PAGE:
Delaware (State of)
Originally the "lower counties" of Pennsylvania, and thus one of three Quaker colonies founded by William Penn, Delaware has developed its own set of traditions and history.
Particular Sights to See:Center City
Taxi drivers tell tourists that Center City is a "shining city on a hill". During the Industrial Era, the city almost urbanized out to the county line, and then retreated. Right now, the urban center is surrounded by a semi-deserted ring of former factories.
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Most mansions and other imposing places are clustered together in what would be called the high rent district. In the course of time, such areas often decline, but an occasional mansion remains nestled in a commercial or industrial area, or even in a slum. If it's accidentally well designed for such a fate, it might have an elaborate interior courtyard with a shabby exterior, or it might be in some cul-de-sac of a creek, or behind a hill. Unnoticed, it thrives as a social island. Eventually, someone notices the principle of hiding in plain sight, and creates a place like that deliberately.
Perhaps the most common examples of this approach are found in the "chateau district" of northern Delaware using what is called berms. These consist of large artificial hills which have been bulldozed up between the road and the chateau, effectively hiding them from passers-by. Both Winterthur and Longwood Gardens are hidden behind hills. If you get a chance to fly over the area in a private plane, you will be surprised to find that what looks like rolling rural countryside actually has quite a few mansions tucked away in it. It's safer that way, more private, less ostentatious. The DuPont family might even still harbor a few recollections of the French Revolution, or the barricades of the Paris Commune.
Up around Gulph Mills, the Drexel family had a place within a hidden valley, sort of like the crater of a volcano. The area nearby has since been built up with moderate-sized suburban houses, and between two of them is what looks like a driveway, going far to the back. In fact, it goes over the side of the bluff and down into a many-acred hollow. When you are inside the hollow, you could be a hundred miles into the wilderness and feel no more secluded. The only real problem with this arrangement is that visiting guests can be standing right in front of the entrance and never realize they have arrived; that's what cell phones help with. Global positioning (GPS) sounds ideal for the purpose, but when the trees are leafed out you are likely to think the GPS is broken. There is a farm in Germantown, behind LaSalle College, not far from Albert Einstein Medical Center. For tax purposes, it has a cow wandering around. Every once in a while LaSalle students think it is hugely amusing to steal the cow and put it on the top floor of a dormitory. But as you drive up Broad Street, most people would guess that the nearest cow is many miles away.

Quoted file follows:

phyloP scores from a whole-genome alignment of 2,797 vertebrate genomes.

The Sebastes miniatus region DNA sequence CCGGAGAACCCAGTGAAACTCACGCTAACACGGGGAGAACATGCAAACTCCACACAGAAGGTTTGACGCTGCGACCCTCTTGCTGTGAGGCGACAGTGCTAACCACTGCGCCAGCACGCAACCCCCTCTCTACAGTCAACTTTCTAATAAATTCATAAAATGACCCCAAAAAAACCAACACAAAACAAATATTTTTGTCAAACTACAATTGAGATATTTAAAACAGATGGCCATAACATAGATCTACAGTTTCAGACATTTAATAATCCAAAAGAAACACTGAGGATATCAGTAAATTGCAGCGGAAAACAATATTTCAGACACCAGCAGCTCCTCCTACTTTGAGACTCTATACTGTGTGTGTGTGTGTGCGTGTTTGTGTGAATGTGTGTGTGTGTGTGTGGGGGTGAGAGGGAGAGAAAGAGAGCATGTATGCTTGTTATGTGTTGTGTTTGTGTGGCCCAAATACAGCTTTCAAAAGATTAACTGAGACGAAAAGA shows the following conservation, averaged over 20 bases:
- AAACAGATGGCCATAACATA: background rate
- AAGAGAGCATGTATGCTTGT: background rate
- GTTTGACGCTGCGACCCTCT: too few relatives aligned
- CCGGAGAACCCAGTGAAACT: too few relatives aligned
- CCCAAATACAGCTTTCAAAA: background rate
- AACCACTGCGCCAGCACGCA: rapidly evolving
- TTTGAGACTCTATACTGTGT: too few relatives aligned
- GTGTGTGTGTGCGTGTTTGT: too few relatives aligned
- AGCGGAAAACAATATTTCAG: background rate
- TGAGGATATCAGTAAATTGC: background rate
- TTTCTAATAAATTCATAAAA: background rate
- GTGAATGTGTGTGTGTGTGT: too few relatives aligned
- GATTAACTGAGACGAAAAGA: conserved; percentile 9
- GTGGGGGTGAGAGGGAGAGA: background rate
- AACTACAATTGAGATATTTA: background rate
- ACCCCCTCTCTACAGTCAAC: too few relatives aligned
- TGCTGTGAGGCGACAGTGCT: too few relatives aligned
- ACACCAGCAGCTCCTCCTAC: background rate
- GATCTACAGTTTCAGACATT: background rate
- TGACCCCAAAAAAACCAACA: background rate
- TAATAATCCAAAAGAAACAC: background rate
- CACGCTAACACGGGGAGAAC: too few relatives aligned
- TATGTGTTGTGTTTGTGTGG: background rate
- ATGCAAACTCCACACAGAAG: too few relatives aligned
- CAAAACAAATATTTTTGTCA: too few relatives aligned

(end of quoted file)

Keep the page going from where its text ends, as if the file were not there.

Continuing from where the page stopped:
Although you have to go to New York to see the principle carried to its extreme, there are a number of places in downtown Philadelphia which combine the urban principle that doorways should be inconspicuous with the principle that if the streets are narrow, you really can't look upward very well. The New York example is right next to Carnegie Hall, seventy stories high but can't be seen from the street because of the angle. Furthermore, this apartment building occupies the center of the block but is turned so that only the corner of the building reaches the street. The entrance to this fanciest of fancy apartments is thus only one storefront wide, nestled inconspicuously among a long row of shops. Here again, the only problem is for visitors, because taxi drivers can't find it. To protect the innocent, we won't identify the places in center-city Philadelphia that use the same principles of concealment without exactly hiding.
Here's a tip. There are many houses next to parkland in Philadelphia where it is possible to see a dozen deer in the back yard, every morning. Forget about Lyme Disease; those are nice places to live.
Originally published: Monday, June 26, 2006; most-recently modified: Wednesday, June 05, 2019